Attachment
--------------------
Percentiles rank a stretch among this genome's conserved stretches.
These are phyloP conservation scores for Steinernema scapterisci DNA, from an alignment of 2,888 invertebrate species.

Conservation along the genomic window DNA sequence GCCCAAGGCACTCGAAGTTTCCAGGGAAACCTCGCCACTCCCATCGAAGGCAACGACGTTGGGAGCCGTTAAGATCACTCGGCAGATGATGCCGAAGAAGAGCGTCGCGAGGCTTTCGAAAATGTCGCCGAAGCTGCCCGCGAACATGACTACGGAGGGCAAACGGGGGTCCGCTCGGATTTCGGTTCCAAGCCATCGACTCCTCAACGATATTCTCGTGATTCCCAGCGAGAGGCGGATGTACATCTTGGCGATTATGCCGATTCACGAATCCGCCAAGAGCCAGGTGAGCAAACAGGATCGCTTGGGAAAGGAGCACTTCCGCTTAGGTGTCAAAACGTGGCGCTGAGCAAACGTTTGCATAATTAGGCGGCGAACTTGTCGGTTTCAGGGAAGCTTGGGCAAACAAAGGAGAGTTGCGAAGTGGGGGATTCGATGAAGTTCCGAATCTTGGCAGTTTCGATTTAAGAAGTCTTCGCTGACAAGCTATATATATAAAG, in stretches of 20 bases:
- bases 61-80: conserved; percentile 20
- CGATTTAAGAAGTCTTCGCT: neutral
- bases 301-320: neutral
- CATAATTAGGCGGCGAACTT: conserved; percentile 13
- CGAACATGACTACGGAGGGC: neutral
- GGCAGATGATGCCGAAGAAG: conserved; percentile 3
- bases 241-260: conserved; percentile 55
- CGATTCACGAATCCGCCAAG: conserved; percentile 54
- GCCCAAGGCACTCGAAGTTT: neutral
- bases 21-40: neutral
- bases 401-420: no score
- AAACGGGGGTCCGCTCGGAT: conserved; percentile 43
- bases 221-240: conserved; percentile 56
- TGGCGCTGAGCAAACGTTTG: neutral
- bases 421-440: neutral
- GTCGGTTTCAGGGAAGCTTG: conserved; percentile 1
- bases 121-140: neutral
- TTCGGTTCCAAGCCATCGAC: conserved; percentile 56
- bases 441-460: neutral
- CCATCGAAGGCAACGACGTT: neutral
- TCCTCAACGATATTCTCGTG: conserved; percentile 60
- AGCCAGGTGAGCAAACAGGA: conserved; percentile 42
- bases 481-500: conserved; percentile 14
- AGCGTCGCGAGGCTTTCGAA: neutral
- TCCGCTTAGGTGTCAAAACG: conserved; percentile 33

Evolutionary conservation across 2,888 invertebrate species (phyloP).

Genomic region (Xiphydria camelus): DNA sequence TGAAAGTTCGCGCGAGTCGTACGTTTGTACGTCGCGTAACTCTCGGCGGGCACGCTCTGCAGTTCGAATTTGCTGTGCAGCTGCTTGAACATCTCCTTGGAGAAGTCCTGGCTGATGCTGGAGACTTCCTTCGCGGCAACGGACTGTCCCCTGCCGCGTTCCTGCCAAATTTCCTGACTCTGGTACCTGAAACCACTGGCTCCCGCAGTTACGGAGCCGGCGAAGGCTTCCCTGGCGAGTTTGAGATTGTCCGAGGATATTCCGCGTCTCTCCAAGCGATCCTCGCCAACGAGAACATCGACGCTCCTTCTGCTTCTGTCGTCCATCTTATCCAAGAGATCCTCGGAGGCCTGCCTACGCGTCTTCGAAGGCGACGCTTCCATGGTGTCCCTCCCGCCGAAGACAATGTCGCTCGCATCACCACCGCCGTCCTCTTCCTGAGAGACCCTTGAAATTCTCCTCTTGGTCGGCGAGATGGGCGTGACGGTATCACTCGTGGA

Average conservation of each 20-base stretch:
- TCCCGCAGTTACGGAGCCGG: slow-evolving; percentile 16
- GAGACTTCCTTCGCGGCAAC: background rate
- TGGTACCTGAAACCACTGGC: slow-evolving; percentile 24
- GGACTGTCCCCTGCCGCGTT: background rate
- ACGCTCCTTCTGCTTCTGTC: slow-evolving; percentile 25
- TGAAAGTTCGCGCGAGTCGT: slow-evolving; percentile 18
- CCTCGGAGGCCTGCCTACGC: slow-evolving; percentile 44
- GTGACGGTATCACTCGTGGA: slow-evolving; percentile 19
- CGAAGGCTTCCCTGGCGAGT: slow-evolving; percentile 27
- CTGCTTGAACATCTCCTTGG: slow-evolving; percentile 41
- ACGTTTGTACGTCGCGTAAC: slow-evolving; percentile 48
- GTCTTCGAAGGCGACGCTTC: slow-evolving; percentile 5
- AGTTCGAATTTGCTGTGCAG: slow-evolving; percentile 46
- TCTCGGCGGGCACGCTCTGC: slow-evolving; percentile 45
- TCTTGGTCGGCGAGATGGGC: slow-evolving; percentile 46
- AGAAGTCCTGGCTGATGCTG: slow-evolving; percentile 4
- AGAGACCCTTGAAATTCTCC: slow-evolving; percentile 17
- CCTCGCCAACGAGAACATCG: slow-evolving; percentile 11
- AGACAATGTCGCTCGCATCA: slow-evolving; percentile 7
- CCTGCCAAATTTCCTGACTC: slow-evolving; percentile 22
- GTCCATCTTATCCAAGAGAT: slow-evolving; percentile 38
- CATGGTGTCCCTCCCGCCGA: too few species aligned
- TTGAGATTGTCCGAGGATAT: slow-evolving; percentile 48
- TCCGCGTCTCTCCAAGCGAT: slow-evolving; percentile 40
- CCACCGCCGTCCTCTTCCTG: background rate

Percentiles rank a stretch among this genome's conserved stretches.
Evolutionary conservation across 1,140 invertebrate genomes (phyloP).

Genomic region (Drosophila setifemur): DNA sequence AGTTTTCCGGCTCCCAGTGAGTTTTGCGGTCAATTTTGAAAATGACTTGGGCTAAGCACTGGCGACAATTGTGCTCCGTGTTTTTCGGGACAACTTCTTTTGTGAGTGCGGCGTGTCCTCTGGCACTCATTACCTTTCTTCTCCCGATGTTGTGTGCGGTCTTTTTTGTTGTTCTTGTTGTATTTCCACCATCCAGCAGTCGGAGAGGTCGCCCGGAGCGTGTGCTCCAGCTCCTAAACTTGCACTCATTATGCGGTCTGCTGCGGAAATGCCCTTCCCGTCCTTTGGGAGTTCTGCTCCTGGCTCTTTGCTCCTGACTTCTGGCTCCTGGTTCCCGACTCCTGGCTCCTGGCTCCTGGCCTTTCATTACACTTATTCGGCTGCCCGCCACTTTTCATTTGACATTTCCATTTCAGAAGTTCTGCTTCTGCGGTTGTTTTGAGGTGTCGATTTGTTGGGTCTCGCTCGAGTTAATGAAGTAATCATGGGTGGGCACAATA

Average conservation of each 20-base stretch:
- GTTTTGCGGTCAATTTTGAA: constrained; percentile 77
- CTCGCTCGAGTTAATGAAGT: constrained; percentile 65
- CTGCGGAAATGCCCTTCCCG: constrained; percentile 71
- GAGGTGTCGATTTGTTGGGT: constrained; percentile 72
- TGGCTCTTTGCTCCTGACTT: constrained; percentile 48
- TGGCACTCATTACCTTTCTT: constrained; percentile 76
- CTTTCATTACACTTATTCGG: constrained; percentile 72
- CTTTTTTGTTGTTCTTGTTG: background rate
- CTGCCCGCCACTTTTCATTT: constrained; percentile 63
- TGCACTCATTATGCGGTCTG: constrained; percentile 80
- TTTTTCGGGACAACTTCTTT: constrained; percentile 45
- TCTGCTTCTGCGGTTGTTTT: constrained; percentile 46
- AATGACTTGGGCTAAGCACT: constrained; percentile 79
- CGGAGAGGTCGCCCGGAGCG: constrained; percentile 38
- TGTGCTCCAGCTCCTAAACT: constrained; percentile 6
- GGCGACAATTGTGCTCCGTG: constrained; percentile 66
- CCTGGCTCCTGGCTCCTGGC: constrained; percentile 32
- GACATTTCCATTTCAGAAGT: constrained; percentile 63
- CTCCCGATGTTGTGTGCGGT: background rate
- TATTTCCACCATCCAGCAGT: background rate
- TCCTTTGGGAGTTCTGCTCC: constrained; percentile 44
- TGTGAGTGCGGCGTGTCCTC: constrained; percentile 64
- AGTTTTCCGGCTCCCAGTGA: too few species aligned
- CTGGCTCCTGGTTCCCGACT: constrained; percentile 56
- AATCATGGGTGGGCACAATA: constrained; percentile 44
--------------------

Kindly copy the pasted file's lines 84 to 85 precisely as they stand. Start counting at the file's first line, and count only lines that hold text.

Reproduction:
- CTGGCTCCTGGTTCCCGACT: constrained; percentile 56
- AATCATGGGTGGGCACAATA: constrained; percentile 44